What Is the Gospel?
At our church, you will hear the word “gospel” repeatedly because it is the most important truth that we can know and experience. The gospel is not merely a message that needs to be shared with non-Christians, but also with Christians. It is not something that mature Christians move on from, but rather something that they move deeper into. The gospel is the lens through which we should view theology, ministry, and all aspects of life.
The Apostle Paul defined the word “gospel” concisely in 1st Corinthians 15:3-5 when he wrote, “Christ died for our sins in accordance with the Scriptures, that he was buried, that he was raised on the third day in accordance with the Scriptures, and that he appeared to Cephas, then to the twelve.” Simply put, the gospel is all about Jesus’ life, death and resurrection, and the implications it has for us.
The word “gospel” literally means “good news.” It is the good news of God taking on flesh through the person Jesus Christ and rescuing mankind by His perfect life that we could never live, His substitutionary death that we deserved, and the resurrection that now gives us true life through His Spirit. While the gospel can be stated in a sentence, it is also the grand narrative that is told throughout the entire Bible from Genesis to Revelation. The gospel is the glorious story of how God is reconciling the whole world back to Himself through the life, death and resurrection of His Son Jesus Christ. It is personal, yet cosmic. It is simple, yet infinite.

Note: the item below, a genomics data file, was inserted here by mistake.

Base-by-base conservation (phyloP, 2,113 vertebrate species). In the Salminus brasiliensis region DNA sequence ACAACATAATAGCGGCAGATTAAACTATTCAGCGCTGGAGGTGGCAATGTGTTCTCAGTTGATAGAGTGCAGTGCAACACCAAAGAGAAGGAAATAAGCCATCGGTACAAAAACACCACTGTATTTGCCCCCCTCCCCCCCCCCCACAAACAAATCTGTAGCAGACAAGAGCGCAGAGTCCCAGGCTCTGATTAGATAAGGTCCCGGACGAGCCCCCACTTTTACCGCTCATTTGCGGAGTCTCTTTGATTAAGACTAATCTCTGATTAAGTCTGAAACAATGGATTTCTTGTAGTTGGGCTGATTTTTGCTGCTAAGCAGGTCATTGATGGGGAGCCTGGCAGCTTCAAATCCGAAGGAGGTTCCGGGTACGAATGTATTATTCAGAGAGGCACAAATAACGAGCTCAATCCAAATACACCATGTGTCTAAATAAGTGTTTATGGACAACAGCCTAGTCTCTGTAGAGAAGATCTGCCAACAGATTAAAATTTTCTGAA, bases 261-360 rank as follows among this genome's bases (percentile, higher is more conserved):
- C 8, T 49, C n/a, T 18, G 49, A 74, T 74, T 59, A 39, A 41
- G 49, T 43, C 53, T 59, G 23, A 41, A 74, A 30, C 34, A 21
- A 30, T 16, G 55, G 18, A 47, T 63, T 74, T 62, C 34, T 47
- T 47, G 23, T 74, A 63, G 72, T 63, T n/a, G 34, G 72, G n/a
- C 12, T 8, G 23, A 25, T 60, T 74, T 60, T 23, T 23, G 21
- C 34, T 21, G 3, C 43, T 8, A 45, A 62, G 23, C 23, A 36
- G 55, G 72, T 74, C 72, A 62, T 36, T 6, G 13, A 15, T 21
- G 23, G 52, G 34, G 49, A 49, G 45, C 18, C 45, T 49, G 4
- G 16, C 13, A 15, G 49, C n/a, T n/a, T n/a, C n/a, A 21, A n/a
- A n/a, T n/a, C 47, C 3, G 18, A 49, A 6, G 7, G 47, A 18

God's gospel originates in, and expresses, the wondrous perfections of the eternal, triune God.